Opening the event last week, Watson, a Cumbrian farmer, said that there were no guarantees how high prices would rise but, without cost cutting, many farmers would still not cover the cost of production.
Following hard on the heels of the previous week's National Beef Association AGM, Beef Expo 2006 at Carlisle proved to be a highly successful event. Over 400 attended the pre-event conference and dinner and with 5,000 reportedly attending on the day.
During the conference, Peter Cook, former economics professor at SAC, analysed the potential impact of CAP Reform on farm output and profitability. Drawing on a survey forcasting possible changes in Scottish agriculture for the 2001 to 2010 decade, Cook conceded that the initial profections were probably too pessimistic.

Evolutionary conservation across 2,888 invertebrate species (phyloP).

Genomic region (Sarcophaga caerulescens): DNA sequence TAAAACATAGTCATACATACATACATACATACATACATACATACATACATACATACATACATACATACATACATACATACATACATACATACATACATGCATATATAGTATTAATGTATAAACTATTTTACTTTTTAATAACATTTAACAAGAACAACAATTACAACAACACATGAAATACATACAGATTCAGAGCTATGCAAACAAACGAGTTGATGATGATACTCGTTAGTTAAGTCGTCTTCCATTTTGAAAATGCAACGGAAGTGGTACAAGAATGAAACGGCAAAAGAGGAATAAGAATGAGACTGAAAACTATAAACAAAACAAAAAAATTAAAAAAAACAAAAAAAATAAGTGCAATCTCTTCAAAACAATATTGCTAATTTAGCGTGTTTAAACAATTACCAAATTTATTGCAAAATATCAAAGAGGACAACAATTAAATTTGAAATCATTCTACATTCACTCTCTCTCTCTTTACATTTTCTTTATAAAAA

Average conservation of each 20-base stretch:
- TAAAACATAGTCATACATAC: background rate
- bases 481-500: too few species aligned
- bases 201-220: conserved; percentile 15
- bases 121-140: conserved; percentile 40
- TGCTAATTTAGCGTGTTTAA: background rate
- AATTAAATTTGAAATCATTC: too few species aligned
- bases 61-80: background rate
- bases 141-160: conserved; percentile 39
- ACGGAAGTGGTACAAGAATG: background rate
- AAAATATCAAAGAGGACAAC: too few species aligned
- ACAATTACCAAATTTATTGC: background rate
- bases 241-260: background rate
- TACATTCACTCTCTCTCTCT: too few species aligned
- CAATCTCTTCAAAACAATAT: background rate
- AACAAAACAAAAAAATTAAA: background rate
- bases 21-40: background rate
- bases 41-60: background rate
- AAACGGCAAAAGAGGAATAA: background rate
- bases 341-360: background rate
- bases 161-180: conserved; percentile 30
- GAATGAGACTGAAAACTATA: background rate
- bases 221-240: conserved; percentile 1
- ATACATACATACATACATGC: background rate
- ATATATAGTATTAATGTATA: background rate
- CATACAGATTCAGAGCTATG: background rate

Expectations of a 5% decline in the beef breeding herd and a 10% drop in finishing cattle in Scotland, and an equivalant decline in the ewe flock, are unlikely to be realised. The recent uplift in producer prices, coupled with the Scottish Parliament's decesion to retain a suckled calf premium, will have slowed the exit, he predicted. The aniticpation of export benefits into an under-supplied EU and growing world market are likely to make a significant impact.
Cook's Scottish farms costings data from 2001 indicated that suckler farmers need an additional £160 per cow to achieve a 10% return on capital. This is equivalent to approximately 50p/kg on a carcase, or £2.30 to £2.40.
His solution is 'the cow' - a smaller, hardier cow with progeny that finish at a younger age. According to Cook, the live weight cost of finishing cattle at 17 months old is 51p/kg, whereas this rises to 61p/kg when cattle are kept to 28 months old.